Chapter 1: An Introduction to Revegetation
Why Revegetate an Area?
Temporary vs. Permanent Seedings
Temporary seedings are intended, as the name implies, to provide immediate but temporary erosion control until permanent vegetation can be established. However, the resulting vegetative mat of annual species may interfere with the establishment of perennial species if the site is not suitably prepared for the perennial seedings. An alternative to temporary seeding could be a loose mulch, such as straw.
Permanent seedings are intended to be used on final grades. The species chosen tend to be long-lived and suitable for erosion control. When practical, permanent seedings should be chosen over temporary seedings.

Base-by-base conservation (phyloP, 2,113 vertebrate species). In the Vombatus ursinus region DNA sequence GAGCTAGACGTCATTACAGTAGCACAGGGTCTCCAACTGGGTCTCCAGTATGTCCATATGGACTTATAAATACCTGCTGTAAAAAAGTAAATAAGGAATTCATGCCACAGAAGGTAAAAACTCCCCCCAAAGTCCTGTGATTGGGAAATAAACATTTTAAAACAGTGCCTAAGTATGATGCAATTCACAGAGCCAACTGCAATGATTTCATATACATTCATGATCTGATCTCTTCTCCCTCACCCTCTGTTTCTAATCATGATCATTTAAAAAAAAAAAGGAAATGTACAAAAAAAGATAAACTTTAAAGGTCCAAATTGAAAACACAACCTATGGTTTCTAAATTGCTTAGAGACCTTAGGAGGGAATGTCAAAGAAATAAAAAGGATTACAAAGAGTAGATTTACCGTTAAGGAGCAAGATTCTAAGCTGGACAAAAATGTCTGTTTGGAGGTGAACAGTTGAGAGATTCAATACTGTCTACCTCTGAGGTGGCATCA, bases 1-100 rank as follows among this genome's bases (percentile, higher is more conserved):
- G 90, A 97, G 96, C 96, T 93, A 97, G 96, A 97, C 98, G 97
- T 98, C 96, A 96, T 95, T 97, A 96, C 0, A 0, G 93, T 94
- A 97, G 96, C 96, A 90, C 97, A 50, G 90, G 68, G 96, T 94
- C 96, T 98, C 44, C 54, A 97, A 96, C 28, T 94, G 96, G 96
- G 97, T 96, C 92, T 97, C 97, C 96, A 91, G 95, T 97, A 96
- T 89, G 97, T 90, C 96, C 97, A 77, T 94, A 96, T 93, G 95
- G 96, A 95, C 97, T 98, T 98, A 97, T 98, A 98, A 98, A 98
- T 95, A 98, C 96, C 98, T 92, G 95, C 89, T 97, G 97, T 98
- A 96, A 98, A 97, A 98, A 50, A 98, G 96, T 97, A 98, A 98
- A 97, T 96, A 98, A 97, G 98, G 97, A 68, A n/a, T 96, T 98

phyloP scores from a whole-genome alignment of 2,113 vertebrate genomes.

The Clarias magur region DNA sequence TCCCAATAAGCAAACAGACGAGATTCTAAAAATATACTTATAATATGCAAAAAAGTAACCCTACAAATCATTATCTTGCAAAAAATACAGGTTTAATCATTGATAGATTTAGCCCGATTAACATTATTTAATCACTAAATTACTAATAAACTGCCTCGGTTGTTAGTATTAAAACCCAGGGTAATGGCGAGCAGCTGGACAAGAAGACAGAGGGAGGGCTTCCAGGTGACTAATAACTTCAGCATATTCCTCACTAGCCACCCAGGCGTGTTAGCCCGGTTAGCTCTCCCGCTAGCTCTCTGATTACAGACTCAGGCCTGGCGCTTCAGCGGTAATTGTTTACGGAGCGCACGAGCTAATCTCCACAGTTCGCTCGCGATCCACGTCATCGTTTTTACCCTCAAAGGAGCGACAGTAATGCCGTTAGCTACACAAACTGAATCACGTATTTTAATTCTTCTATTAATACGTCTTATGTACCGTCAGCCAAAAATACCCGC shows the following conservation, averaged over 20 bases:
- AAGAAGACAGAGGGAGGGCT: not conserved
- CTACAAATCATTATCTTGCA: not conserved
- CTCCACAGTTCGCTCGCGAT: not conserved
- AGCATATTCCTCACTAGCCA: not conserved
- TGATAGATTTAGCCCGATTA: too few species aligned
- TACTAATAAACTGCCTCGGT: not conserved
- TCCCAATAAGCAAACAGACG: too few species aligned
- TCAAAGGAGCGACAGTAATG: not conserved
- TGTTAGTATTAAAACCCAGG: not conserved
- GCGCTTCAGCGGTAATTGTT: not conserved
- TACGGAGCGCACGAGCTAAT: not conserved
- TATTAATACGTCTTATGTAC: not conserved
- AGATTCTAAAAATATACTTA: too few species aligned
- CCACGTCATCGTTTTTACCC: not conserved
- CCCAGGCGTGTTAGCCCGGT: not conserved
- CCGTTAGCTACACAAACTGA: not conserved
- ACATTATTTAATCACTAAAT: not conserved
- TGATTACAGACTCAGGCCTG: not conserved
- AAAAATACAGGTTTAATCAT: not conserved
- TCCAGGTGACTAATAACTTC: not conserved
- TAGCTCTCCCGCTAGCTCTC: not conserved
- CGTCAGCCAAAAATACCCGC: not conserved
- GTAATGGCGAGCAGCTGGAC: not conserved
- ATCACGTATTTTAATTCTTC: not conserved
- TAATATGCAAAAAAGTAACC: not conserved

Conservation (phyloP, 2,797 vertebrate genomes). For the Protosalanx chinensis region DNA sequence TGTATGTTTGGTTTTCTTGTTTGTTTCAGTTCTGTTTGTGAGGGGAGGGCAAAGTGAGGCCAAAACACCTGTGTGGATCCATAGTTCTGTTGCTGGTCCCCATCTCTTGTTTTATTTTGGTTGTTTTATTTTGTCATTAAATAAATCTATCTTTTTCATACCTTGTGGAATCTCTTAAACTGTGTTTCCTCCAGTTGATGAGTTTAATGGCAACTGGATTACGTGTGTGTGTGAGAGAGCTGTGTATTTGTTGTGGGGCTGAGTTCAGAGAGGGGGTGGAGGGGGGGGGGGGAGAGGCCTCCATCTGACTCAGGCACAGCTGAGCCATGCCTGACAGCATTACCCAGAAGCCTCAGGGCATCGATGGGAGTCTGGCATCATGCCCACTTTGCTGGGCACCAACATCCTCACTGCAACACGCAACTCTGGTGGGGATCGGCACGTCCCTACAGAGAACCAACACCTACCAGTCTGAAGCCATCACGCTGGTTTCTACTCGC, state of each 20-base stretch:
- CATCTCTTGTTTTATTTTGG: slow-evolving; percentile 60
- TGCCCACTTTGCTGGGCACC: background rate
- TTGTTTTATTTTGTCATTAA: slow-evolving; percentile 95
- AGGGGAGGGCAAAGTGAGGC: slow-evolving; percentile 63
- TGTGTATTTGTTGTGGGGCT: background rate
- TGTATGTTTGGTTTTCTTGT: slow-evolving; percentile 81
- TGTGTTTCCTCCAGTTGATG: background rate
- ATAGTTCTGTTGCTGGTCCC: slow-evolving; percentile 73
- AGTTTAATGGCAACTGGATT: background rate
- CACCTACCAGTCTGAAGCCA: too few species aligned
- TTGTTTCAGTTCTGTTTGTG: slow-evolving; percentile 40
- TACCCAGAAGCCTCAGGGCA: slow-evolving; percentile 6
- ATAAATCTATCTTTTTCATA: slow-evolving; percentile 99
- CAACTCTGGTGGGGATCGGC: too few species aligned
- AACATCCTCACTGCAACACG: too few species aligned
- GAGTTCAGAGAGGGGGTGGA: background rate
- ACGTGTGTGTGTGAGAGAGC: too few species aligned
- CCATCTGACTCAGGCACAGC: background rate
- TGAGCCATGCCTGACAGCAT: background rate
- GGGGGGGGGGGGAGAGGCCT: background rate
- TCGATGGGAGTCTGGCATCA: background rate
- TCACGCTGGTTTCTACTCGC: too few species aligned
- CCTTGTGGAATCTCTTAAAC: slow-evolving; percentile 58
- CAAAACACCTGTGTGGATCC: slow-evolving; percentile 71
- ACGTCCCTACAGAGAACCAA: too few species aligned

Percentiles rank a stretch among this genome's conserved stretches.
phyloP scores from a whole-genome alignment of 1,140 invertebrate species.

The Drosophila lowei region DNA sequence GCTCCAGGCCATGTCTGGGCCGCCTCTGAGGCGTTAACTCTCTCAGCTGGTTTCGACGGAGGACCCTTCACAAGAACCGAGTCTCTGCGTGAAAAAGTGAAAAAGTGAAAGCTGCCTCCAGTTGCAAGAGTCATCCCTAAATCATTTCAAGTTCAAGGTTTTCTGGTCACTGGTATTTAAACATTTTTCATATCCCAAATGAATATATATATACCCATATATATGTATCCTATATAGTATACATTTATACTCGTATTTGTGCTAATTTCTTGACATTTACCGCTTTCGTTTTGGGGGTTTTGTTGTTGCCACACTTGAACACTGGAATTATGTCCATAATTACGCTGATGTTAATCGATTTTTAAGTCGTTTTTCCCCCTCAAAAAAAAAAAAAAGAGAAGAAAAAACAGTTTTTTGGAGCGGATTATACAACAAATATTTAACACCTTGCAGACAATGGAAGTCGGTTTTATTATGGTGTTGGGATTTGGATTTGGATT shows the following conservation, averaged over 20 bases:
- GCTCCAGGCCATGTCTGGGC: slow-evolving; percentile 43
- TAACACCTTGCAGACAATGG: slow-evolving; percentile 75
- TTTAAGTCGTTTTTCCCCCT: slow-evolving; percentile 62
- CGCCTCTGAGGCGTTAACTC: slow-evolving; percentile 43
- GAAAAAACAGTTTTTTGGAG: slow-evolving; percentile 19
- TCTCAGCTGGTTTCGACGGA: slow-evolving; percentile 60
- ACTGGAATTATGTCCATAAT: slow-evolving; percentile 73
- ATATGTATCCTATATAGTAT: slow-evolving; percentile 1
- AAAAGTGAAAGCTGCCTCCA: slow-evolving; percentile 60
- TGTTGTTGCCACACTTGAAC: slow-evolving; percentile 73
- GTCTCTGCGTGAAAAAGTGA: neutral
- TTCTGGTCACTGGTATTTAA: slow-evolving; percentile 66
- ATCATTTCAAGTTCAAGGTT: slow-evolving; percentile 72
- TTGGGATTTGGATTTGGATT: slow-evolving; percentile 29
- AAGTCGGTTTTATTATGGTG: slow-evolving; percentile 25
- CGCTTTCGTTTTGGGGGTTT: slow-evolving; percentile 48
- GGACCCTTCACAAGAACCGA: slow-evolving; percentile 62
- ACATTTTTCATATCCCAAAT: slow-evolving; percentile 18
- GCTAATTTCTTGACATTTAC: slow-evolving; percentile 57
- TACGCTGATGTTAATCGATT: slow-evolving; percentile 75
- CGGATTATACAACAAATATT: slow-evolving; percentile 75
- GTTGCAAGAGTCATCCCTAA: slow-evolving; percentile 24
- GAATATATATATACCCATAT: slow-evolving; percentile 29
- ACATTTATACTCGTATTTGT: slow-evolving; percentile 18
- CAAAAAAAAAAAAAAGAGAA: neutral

Annual species can bridge the gap between temporary and permanent seedings. When seed is used, annual ryegrass is often chosen as a temporary or initial cover. A portion of a permanent seeding mix can also be composed of an annual species such as annual ryegrass. In this case, the annual species provides quick temporary cover on the site and may assist the permanent species in becoming established by creating microclimates that foster the germination of seed and protect seedlings from physical forces. Be aware that annual ryegrass has allelopathic properties (a form of natural herbicide) which can be detrimental to certain species.